Rebecca Minkoff’s Money Moves
"Only invest what you can afford to lose."
When it comes to managing finances, designer Rebecca Minkoff isn’t holding back. “I don’t know how boys get the message that they can talk about money and their earnings and [women] don’t,” she tells us. “We should default to asking questions about how we get our next raise or much do we have in our savings accounts. That’s the only way you learn.”
Minkoff was in Toronto for Visa Canada’s She Next event, which supports the advancement of women-owned small businesses. We caught up with Minkoff to find out her best money advice.
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What has your relationship with money and finance been like throughout your life?
The best thing an ex-boyfriend ever did was force me to open an automatic savings account that drew $20 every month. As I got more successful, I just added to that amount. When I went to purchase a home, I had enough money for a downpayment. That was just the beginning of my financial education. Now, I’m doing some angel investing and still learning. It’s a journey I’m becoming more comfortable with. I have to really focus on it, pay attention to it and not be scared to ask questions.
How did you get more comfortable with dealing with money?
I had a woman who was the president of my company, and she asked me really uncomfortable questions. To see her in meetings asking things that would make me cringe made me go like, “Oh, she asked the question, but we got the order.” And so I learned that you can be surprised that you can ask for a lot more than you think.
Have you noticed that women tend to have a lot of the same money-related struggles?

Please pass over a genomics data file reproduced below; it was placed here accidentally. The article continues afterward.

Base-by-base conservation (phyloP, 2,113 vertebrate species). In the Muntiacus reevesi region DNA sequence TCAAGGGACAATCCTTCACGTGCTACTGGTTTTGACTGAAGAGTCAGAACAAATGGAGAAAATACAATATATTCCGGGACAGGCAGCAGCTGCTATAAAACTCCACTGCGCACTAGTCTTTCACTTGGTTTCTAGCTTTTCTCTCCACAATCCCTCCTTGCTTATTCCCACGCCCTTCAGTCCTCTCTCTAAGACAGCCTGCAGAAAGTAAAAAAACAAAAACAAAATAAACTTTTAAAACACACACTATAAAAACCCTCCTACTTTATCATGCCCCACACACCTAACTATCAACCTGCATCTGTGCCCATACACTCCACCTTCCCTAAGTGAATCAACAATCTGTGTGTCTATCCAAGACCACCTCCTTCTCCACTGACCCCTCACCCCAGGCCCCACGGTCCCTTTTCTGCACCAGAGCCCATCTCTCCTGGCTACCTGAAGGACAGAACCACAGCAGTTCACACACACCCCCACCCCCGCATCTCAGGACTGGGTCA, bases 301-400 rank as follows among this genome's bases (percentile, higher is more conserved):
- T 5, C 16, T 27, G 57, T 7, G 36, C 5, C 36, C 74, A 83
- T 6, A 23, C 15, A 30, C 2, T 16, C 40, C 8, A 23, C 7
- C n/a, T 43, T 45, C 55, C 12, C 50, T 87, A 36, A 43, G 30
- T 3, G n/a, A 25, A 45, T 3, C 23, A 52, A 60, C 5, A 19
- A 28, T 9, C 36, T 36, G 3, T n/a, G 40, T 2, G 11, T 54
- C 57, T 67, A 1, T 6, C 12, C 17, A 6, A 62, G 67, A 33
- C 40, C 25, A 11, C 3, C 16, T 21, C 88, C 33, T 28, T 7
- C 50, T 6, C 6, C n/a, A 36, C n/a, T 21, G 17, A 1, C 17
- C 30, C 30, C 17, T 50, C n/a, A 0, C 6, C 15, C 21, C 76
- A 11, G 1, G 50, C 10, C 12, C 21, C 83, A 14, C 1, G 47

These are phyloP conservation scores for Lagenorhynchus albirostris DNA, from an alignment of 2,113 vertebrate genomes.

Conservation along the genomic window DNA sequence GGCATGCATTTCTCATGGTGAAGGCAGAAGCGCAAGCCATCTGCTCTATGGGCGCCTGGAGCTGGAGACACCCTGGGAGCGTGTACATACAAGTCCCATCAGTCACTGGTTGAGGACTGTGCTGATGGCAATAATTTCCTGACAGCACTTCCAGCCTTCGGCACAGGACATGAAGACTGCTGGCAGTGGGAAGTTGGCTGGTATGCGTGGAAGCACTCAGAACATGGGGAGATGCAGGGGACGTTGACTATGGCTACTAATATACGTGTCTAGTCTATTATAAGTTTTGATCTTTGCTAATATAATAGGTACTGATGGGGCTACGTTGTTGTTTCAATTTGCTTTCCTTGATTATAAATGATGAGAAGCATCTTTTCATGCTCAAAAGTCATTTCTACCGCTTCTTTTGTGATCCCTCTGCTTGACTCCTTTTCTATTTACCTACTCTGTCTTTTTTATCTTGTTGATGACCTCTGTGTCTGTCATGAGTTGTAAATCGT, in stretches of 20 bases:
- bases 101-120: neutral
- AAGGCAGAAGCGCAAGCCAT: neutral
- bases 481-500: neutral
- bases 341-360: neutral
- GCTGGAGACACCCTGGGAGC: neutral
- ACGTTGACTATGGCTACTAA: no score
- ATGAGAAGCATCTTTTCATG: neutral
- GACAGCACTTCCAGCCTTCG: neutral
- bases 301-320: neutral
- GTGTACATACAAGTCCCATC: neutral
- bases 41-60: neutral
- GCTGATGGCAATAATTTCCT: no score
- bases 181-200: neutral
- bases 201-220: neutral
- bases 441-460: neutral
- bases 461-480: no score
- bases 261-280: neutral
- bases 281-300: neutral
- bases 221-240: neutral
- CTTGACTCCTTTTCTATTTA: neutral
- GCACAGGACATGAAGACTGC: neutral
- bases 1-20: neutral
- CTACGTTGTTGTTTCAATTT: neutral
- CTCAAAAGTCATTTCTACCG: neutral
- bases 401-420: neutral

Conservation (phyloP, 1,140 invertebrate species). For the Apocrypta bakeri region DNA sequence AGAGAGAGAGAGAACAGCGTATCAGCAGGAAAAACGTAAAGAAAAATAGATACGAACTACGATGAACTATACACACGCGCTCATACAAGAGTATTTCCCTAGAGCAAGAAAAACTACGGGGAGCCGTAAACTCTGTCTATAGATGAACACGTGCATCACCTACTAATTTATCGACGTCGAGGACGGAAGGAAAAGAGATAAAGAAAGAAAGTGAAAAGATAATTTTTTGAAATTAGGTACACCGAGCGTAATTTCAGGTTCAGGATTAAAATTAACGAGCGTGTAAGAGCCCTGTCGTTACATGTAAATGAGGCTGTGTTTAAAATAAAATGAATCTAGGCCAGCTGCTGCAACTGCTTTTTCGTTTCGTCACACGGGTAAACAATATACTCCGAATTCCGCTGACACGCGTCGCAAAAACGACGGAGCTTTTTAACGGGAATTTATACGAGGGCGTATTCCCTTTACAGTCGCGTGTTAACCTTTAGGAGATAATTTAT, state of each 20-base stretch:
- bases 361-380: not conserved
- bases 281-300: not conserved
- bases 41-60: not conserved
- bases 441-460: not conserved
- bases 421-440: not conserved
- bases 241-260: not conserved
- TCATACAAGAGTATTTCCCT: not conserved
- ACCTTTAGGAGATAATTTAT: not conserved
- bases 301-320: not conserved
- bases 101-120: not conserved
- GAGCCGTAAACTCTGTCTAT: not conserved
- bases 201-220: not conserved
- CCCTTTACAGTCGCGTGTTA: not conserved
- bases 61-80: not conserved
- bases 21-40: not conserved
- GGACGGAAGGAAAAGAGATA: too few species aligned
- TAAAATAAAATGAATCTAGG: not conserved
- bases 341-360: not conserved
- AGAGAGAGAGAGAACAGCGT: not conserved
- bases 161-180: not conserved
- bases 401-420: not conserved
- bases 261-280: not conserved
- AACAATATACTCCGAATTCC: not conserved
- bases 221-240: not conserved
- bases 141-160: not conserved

Yes. First and foremost is funding, different access to capital, learning the language of finance. It’s something I’m still trying to wrap my head around. It’s not natural for women who didn’t go to business school or who weren’t on the stock market. It’s like learning a new language.
When did you realize it was time to learn more about finance?
Probably three or four years ago. My brother is my co-founder, and I relied on him to make certain business decisions. I should have been a lot smarter earlier on, because I would have made very different decisions in growing my company had I been more educated.
Did something happen to make you think that?
It was a gradual realization. It was around when we took capital and how that happened and the deal that was agreed to. I was like, “I’ll leave it up to you.” Had I been in those meetings and understood what was at stake, what we were giving up or not, I could have been far more powerful in the room.
What’s the best piece of financial advice you’ve ever gotten?
Only invest what you can afford to lose. It’s a scary thing. My default was just to keep something in my savings account, but then you’re actually losing money. You have to play the market if you want to keep up with inflation. Invest in something you can afford, so if it goes away, you can still pay your rent and eat.
What’s the worst piece of financial advice you’ve ever gotten?
I hope to be proven wrong, but I did invest in cryptocurrency and I really regret it. I was also dumb about it. I invested at the high thinking it would go higher, and so far I’m losing money.
If there is one money-related question every woman should be asking right now, what should it be?
How much money do I need to save to be comfortable later in life, but also how much do I need to put aside now just to enjoy life? We shouldn’t be living at these extremes where you put all your money away [for later] and have nothing [now].